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Translation from a Place of Disagreement

Well, look, I know my writing is often abstract and that I tend to include words that aren’t exactly of quotidian usage.  When I first developed a literary voice, I was up to my vocal chords  in Melville and Hawthorne and Shakespeare.  Then there are all the ordinary hurdles of writing — ensuring that context is clear, crafting sentences that contain enough information but don’t barrage the reader, and so on.

Nonetheless, I continue to be amazed at the degree to which readers can find a text to say what they want or need it to say, especially when they hate the writer for political reasons.  That’s the subject of my latest Tiverton Fact Check post.

Back in college, it occurred to me that, in some situations, the better somebody articulates an opposing view, the more dishonest or insane he or she appears to be to the opposition.  I’ve certainly had that feeling while reading those with whom I disagree, with the frustration that every sentence seemed to be just a little bit off, just a little nudge of the wheel to keep the argument from going off the sheer cliff of actual truth.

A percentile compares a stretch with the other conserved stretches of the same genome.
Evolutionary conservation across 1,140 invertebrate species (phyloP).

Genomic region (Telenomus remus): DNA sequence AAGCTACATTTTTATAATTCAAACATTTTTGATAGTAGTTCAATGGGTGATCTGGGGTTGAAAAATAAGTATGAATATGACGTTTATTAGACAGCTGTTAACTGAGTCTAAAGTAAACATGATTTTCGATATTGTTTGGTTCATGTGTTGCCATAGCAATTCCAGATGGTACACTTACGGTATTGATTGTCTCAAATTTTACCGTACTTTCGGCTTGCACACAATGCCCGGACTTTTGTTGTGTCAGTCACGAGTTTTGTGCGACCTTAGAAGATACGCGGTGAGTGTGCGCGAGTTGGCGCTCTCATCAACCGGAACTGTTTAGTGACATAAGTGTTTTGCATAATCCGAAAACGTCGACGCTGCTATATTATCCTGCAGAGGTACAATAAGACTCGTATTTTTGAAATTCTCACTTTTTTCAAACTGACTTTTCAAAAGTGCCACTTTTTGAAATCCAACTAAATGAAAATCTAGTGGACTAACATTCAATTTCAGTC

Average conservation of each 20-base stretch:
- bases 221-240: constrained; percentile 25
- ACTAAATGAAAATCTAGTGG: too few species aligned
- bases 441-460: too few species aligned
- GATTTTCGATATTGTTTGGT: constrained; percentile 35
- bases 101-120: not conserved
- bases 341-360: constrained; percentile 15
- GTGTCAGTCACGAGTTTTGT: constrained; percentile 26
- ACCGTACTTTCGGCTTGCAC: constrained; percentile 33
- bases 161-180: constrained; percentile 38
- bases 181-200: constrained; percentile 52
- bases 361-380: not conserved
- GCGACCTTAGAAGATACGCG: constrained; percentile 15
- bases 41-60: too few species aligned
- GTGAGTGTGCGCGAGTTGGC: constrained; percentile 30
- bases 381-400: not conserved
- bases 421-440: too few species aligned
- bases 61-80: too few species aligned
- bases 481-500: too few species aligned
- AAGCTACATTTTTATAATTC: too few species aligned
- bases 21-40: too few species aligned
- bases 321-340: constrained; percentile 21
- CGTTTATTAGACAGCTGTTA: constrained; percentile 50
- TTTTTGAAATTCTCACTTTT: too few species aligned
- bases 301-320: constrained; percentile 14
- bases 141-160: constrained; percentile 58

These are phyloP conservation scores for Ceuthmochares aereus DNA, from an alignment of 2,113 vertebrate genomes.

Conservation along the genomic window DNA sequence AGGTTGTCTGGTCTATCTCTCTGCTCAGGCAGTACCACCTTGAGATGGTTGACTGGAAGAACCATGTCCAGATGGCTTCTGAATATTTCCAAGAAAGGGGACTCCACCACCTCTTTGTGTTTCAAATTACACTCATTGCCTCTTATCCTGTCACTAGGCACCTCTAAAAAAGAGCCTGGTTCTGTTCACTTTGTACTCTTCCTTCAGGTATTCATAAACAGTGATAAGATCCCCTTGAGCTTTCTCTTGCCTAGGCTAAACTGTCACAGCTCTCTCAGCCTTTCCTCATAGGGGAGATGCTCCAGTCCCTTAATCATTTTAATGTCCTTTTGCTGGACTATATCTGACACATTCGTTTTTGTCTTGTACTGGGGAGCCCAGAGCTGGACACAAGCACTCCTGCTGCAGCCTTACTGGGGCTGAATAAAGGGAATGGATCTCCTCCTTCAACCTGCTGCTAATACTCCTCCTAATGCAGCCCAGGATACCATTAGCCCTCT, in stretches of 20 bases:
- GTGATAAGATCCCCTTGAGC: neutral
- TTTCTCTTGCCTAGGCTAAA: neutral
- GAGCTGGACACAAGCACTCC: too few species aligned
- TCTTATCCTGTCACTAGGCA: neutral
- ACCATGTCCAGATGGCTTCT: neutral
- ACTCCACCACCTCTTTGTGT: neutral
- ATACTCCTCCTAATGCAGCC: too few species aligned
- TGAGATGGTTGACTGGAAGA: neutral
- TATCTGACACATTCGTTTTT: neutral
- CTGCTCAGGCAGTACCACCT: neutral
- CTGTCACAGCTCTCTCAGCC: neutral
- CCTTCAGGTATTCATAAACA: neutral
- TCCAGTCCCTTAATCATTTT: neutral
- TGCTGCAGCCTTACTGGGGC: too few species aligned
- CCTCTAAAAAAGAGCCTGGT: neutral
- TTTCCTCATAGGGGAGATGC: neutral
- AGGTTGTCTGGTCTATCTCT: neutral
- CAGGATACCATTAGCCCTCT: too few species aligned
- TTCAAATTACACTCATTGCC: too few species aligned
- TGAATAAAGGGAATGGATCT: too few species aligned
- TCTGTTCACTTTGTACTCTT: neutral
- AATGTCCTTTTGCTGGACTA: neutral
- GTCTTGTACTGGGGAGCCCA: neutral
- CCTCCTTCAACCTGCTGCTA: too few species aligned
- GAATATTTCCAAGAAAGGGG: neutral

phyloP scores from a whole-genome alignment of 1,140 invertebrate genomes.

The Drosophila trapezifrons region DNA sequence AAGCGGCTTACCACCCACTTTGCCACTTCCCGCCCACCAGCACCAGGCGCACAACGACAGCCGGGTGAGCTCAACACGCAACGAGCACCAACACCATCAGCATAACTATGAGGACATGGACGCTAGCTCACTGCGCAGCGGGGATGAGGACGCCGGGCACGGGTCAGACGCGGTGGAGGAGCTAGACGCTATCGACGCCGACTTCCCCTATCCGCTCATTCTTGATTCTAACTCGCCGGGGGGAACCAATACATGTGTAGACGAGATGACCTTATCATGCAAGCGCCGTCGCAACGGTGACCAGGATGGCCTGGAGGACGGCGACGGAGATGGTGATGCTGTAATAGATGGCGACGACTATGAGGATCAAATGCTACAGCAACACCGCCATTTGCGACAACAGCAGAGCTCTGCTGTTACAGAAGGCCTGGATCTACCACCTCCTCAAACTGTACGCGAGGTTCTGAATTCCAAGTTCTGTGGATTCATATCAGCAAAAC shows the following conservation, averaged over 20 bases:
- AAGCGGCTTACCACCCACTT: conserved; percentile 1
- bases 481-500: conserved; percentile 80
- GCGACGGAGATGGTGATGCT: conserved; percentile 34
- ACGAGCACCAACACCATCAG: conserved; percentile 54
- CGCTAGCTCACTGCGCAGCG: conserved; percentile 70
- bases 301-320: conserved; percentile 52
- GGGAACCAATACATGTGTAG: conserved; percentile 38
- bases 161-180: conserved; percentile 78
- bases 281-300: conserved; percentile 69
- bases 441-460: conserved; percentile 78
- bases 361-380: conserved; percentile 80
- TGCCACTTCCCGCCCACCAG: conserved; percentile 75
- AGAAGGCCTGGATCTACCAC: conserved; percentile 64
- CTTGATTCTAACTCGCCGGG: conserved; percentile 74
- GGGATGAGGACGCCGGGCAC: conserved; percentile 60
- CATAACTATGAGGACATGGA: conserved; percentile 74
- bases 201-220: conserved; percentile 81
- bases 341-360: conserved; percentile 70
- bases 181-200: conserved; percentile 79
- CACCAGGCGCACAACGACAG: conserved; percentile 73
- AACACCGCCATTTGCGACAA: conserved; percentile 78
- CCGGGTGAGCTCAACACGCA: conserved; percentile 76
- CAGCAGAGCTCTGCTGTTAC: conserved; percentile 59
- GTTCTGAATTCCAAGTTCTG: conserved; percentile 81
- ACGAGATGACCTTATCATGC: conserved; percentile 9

My particular literary tics and foibles seem to allow those who disagree with me to believe that I’m weaving an elaborate illusion to hide my vicious insanity behind a reasonable facade.  Some years ago, progressive commentator Tom Sgouros repeatedly insisted that I was arguing that “the rich” were leaving Rhode Island.  Finally, in some comment section, somewhere, I got him to see that I was actually arguing nothing of the sort.  His response, if I remember correctly, was that I’d used “stylized prose” to give the impression that that had been my point.

The confusion can snowball, too.  When the person who stubbornly misreads turns around and tells other people what the writer was really saying, even when those people read for themselves, they implicitly begin with the challenge of reconciling what they expect the message to be with what it really is.